I’m so glad we kept going. While the ride was a “white-knuckler”, we could see forests and waterfalls everywhere, and at the end of the journey was one of the most powerful waterfalls we’ve ever seen: El Pailón del Diablo. After ogling at it for a while, we hopped on the back of an old cargo truck and headed home feeling accomplished.


For those of you Spanish speakers out there, you know Baños means bath. The city gets its name for the many thermal mineral baths (which locals call Termales) that can be found in and near the city. The water coming out of the cliff face is warmed by the nearby Volcan Tungurahua, and for a couple of dollars you can take a dip in the steaming hot water. Supposedly the water has healing  properties – calming, circulatory, metabolic, respiratory… and my favorite, ‘a natural botox’.

After a long bus ride from Quito, we headed straight to the baths, put on the requisite swim caps, and joined the locals for a Wednesday evening soak. There were four or five baths in this particular location: one was freezing cold, two were pleasantly warm, and one was lava hot. That’s the  one we first lowered ourselves into, which with its yellow-tinged mineral water, felt like we had entered a pot of people stew and were being boiled alive. But after a minute our bodies adjusted and the water felt fine – we exited the bath a few minutes later feeling completely relaxed. I have to admit, the next day my skin felt smooth and tight... maybe those Botox claims aren’t complete BS?


After Baños, we stopped by Guayaquil on the way to Lima, Perú. It’s the largest city in Ecuador, a port city located to the south of the country. Despite some warnings by locals to watch for pickpockets, we decided to stop by for a quick visit, and we’re sure glad we did. We got a great Airbnb with a delightful mother and her amazingly fun and friendly 3-year-old. The photos above show the sweet view from our room.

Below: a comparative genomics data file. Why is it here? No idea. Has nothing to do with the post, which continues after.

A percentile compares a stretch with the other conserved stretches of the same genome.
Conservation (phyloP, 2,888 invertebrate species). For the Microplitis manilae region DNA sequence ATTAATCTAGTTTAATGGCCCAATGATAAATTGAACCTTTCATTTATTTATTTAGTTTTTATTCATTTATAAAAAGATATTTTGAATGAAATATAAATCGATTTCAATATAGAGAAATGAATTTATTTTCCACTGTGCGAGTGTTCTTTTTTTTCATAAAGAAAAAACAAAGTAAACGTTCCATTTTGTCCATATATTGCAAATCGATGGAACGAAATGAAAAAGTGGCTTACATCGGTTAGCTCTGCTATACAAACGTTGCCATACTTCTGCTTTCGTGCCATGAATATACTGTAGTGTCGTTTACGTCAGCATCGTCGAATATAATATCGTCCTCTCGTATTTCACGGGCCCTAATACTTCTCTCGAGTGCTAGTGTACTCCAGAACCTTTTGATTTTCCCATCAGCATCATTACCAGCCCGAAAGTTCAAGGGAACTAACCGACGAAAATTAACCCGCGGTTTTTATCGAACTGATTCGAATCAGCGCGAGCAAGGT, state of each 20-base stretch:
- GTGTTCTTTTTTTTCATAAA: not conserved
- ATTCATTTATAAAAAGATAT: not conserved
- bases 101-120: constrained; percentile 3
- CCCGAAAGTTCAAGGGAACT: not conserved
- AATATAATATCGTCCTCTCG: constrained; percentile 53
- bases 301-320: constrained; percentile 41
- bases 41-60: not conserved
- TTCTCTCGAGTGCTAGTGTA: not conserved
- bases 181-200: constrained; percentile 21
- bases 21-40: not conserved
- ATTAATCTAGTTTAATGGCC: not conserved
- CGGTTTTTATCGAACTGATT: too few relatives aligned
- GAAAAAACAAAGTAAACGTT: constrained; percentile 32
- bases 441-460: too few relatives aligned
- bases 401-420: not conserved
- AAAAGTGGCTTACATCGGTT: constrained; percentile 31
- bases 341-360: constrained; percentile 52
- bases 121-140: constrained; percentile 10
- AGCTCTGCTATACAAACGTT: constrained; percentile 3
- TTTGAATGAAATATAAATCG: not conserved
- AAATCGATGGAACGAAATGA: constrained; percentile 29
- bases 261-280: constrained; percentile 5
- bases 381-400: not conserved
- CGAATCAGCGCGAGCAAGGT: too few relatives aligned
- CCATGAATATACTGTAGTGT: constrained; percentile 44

The first Guayaquil highlight was a place a few people recommended: Parque Seminario, which is known to the locals as Parque de las Iguanas (Iguanas Park).

Iguanas. Were. Everywhere. They sleep in the trees and during the day come down to sun themselves on the ground, seamlessly interacting with (or, more accurately, casually ignoring) humans. We loved seeing these creatures up close—me, because I’ve never seen a wild iguana before; Rolo because they look like tiny, living dinosaurs (and he’s obsessed with dinosaurs).


5. MALECÓN 2000

Our Guayaquil Airbnb host mentioned the city has undergone a real transformation in the last 30 years. One of their crowning achievements is the redevelopment of the riverfront, an area called the Malecon 2000. The area has been transformed into a fun and safe location for local families and tourists to hang out. The area stretches for 3 km and is filled with parks, botanical gardens, restaurants, jungle gyms, shops, pirate ships and dozens of Millennials catching Pokémon (is there no end to the madness??).

We visited the Malecon in the evening, enjoyed a nice walk and dinner overlooking the river. It was great to see so many people out enjoying themselves. Security guards patrolled the well lit area, and we felt safe in the middle of a supposedly dangerous city.


I am writing this post as we’re on our 28 hour (!!!) bus ride through the coast to Lima, Peru. Sounds like hell, right? But we have an amazingly comfortable bus—leather reclining chairs big enough for Rolo to do yoga and our own personal TV screens loaded with lots of newly-released movies dubbed in Spanish (no better way for me to practice!).

Until next time,

Jenn & Rolando